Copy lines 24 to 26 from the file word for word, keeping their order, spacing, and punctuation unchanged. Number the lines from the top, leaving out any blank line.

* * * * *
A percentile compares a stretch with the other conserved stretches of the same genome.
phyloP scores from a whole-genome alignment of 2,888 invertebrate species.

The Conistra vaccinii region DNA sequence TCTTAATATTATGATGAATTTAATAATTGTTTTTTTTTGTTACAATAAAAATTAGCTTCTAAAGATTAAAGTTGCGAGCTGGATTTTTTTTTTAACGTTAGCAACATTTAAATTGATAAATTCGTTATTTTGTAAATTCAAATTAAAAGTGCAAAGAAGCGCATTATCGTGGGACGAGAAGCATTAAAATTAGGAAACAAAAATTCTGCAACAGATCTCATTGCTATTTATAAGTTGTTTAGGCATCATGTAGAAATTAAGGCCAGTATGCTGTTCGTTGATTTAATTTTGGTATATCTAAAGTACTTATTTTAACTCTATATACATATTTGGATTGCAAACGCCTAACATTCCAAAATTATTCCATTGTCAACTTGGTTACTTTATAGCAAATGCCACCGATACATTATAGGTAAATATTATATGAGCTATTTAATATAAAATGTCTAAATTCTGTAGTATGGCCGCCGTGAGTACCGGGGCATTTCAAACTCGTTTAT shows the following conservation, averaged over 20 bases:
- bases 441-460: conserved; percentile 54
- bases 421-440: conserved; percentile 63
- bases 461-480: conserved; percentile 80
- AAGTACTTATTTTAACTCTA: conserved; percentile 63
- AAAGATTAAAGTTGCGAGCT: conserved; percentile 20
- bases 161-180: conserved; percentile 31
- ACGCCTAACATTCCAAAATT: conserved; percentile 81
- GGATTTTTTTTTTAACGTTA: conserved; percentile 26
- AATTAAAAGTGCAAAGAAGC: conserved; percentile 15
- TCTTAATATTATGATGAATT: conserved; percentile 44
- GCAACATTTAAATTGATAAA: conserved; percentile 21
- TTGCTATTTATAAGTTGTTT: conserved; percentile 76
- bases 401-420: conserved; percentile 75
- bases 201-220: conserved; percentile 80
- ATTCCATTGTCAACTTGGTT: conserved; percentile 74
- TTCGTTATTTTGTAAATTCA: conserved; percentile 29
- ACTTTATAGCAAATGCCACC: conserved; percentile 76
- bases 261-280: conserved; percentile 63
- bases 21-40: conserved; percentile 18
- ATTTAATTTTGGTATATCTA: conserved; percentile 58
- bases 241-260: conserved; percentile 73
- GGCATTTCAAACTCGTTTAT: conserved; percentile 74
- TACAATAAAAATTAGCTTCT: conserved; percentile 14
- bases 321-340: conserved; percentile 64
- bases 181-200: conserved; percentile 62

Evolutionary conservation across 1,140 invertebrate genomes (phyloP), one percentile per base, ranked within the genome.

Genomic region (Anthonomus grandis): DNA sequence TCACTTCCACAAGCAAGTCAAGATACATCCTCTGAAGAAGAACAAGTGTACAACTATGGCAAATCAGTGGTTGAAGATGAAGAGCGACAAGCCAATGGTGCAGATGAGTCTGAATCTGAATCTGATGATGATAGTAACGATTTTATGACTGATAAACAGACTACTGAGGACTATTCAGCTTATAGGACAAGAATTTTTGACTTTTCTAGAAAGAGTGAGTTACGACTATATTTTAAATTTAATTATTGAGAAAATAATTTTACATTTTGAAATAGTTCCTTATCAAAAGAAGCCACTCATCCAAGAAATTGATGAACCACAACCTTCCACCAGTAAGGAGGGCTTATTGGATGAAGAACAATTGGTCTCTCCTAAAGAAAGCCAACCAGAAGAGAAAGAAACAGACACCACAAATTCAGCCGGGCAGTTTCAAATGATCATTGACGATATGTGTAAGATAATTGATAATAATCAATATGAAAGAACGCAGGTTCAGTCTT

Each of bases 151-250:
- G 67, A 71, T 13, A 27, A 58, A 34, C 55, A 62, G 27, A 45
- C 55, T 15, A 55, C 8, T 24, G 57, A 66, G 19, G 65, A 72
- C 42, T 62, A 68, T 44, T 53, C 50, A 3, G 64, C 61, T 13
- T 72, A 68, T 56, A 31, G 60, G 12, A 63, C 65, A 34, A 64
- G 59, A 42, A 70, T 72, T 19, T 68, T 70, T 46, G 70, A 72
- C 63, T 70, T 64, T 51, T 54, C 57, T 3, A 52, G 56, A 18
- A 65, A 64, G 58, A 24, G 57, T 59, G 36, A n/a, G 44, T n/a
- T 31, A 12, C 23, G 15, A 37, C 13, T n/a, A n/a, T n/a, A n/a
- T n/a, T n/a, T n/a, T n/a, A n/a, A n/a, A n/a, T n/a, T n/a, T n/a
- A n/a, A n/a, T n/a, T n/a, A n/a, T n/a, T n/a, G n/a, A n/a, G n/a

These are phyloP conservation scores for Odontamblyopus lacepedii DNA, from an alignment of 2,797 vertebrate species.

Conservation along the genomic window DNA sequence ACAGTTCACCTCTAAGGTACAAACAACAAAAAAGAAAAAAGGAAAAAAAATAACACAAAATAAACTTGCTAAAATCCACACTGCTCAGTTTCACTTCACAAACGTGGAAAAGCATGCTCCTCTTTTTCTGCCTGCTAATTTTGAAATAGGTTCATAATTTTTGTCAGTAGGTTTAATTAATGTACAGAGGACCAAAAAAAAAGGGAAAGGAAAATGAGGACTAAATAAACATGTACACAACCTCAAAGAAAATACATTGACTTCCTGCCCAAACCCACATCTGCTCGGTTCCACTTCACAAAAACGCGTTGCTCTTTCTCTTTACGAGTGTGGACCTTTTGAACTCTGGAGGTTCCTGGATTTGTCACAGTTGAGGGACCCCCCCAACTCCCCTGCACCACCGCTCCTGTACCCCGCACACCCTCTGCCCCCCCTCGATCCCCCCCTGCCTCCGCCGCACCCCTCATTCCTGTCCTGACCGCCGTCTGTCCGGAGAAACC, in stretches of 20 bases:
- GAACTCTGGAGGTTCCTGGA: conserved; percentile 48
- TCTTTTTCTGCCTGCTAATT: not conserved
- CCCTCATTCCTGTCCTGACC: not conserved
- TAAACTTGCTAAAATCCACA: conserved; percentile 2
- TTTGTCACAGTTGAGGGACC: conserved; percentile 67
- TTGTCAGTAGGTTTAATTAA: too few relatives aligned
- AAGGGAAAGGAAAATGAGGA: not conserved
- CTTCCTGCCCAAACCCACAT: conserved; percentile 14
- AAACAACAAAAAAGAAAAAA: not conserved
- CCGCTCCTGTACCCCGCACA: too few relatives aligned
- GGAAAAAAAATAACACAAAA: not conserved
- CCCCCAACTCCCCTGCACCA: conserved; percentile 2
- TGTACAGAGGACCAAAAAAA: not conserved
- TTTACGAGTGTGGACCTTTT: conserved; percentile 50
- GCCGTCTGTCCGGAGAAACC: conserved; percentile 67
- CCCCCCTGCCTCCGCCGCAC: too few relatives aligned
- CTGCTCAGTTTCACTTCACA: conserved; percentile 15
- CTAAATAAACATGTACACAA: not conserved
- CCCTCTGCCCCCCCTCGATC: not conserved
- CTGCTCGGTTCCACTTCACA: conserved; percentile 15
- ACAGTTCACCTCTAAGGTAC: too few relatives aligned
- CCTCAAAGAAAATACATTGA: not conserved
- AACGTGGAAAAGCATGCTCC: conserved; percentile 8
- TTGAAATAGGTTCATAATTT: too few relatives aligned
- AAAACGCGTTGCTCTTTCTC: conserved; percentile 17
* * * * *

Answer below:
- bases 241-260: conserved; percentile 73
- GGCATTTCAAACTCGTTTAT: conserved; percentile 74
- TACAATAAAAATTAGCTTCT: conserved; percentile 14